Re: NEON- X-RAY bombarder
Hi Tony, all,
My comments regarding the "Neon John" repost below:
>Original Poster: TeslaTec-at-webtv-dot-net (Tony R Greer)
>Modern X-ray tubes operate with a hard vacuum. A hard vacuum is
>necessary so that the electrons will have a high probability of
>crossing the electrode gap without colliding with a gas molecule.
>Such collisions produce only heat and sometimes light. The
>original tubes that Crooks, Roentgen, etc worked with had soft
>vacuums in them and typically did not use a filament.
In fact, with the modern Coolidge tubes, you shouldn't see any greenish
fluorescence of the glass walls unless the tube is weak.
>The PEAK X-ray energy possible (which determines its
>penetrating power) is the peak voltage available for accelerating
>the X-rays. In the case of a 15KV bombarder, this would be 15,000
>volts RMS * 1.414 = 21.21 kv peak (for a sine wave.) A 21 KeV X-ray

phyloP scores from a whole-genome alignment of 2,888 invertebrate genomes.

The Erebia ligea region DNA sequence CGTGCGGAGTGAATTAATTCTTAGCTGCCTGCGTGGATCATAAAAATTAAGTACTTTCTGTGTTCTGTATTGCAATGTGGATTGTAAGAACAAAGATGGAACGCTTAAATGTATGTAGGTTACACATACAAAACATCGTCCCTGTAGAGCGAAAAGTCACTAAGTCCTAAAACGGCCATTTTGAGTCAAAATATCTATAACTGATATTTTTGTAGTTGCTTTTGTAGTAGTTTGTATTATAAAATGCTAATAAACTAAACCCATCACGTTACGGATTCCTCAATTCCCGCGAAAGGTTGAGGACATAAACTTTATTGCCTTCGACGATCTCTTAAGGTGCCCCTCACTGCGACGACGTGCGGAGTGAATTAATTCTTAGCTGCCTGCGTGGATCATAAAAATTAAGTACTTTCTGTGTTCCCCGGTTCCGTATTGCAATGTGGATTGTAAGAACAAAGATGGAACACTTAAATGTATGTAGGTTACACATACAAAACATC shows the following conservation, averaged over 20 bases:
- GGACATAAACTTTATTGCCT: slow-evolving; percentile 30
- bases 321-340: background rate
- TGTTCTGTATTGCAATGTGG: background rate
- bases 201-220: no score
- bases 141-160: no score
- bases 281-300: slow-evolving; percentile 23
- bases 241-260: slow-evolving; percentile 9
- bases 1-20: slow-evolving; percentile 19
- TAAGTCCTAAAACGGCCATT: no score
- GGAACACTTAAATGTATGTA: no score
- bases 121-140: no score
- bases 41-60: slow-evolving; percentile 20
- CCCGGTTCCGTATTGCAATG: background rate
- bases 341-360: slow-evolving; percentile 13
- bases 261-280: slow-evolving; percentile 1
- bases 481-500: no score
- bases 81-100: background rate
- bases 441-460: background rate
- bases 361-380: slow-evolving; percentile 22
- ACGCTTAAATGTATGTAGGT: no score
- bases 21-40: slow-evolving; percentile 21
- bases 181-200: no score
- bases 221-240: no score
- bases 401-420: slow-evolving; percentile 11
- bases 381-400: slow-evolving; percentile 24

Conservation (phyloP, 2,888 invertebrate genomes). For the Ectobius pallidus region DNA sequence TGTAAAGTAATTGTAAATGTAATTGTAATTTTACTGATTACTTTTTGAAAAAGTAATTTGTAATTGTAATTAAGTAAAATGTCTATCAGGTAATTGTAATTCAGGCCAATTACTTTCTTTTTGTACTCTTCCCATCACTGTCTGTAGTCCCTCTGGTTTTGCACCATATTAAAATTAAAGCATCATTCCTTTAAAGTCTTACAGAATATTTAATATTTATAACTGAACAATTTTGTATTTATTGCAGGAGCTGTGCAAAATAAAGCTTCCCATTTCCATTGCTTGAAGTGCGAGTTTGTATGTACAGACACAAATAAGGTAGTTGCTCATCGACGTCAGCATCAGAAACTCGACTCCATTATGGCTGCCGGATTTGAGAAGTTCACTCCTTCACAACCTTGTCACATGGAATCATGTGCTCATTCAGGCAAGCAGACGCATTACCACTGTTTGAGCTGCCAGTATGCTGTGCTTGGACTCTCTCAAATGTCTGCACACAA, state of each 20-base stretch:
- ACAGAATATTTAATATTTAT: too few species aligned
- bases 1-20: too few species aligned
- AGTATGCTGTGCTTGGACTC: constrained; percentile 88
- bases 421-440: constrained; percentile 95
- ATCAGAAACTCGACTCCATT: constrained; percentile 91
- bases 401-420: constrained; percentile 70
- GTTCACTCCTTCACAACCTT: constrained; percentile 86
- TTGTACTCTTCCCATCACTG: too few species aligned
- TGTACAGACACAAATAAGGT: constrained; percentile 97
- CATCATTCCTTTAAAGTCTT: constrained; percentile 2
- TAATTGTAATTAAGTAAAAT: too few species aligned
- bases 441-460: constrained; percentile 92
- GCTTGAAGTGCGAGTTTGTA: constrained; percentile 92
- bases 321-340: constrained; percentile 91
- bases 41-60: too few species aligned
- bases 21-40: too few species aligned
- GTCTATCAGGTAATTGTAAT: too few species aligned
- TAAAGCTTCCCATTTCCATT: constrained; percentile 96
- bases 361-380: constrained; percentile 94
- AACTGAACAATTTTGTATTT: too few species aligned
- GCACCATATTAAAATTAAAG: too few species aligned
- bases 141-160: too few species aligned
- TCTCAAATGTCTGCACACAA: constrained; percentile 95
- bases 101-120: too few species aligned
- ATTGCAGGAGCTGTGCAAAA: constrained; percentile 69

>has almost no penetrating power.
Voltage and current are the keys to x-ray penetrating power!
For what it's worth, here's what I personally found at different voltages:
20 KV- barely detectable with Geiger counter using thin mica window tube;
30 KV- moderately detectable with counter; most x-rays absorbed by a sheet
40 KV- easily detectable; penetrate several sheets of paper with ease; first
evidence of very faint fluorescence of x-ray screen in dark;
50 KV- easily penetrate paper, sheet metal and very thin lead; x-ray screen
showing moderate glowing in dark;
60 KV- penetrate stack of paper, thicker metal (die cast to 1/4 inch); x-ray
screen showing brighter glowing;
above 70 KV- difficult to stop without at least 1/4 inch thick lead; objects
easily discerned on screen